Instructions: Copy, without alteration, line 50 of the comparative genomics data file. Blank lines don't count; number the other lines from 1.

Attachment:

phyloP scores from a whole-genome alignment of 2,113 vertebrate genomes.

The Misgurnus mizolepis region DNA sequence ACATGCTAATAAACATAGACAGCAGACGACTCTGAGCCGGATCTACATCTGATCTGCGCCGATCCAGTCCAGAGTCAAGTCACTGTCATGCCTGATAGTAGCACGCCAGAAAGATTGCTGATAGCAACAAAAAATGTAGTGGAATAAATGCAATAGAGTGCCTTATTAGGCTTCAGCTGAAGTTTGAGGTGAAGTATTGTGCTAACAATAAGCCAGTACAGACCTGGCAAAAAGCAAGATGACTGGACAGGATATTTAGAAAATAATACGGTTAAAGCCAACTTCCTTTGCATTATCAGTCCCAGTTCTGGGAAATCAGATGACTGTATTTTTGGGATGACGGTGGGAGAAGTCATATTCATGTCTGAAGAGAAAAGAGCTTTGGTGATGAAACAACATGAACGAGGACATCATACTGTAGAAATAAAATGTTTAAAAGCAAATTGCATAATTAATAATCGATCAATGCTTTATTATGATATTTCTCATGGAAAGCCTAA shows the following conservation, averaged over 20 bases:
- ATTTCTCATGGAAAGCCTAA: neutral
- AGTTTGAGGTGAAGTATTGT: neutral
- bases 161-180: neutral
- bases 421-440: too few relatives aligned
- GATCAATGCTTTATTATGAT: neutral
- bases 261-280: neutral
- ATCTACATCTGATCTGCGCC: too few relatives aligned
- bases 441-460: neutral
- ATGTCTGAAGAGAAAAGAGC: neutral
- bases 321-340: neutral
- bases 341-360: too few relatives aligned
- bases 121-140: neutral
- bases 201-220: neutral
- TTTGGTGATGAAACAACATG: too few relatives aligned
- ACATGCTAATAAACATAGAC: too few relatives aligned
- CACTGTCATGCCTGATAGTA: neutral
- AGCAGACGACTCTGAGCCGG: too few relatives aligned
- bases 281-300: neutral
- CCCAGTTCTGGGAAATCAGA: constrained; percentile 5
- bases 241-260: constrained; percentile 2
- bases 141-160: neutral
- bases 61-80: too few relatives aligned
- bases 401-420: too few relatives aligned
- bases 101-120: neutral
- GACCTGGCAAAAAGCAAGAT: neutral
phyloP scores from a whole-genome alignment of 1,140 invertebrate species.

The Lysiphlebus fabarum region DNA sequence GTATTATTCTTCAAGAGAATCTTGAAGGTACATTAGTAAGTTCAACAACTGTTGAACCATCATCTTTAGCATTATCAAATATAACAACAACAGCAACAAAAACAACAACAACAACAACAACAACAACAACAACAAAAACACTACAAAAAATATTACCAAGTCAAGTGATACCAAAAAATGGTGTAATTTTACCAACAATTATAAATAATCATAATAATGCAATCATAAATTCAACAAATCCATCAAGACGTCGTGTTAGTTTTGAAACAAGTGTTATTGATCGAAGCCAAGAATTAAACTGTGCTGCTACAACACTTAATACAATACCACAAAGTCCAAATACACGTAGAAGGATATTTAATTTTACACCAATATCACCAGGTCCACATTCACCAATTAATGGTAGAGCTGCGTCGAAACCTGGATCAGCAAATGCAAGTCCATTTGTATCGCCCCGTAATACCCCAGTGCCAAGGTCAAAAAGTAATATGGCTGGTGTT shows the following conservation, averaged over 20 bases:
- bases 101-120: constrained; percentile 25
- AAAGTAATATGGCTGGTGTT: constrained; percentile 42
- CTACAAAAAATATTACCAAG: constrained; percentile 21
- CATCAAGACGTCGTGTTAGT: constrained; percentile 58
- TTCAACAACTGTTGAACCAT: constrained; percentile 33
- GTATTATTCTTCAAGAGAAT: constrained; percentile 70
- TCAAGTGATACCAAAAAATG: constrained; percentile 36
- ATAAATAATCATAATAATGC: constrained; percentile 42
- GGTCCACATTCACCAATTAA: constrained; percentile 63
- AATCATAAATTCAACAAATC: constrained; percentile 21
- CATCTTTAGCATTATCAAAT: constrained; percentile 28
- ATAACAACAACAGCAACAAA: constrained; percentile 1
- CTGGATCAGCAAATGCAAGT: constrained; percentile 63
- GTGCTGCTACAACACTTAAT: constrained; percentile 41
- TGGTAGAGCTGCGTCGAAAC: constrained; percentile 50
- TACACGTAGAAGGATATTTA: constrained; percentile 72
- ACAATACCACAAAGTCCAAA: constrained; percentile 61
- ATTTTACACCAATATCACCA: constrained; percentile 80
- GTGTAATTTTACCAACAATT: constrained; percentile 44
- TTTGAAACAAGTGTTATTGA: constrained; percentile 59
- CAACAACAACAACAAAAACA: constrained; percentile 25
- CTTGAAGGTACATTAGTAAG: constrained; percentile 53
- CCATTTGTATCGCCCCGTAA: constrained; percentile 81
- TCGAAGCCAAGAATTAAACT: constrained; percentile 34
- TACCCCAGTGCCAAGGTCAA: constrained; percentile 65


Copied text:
- CAACAACAACAACAAAAACA: constrained; percentile 25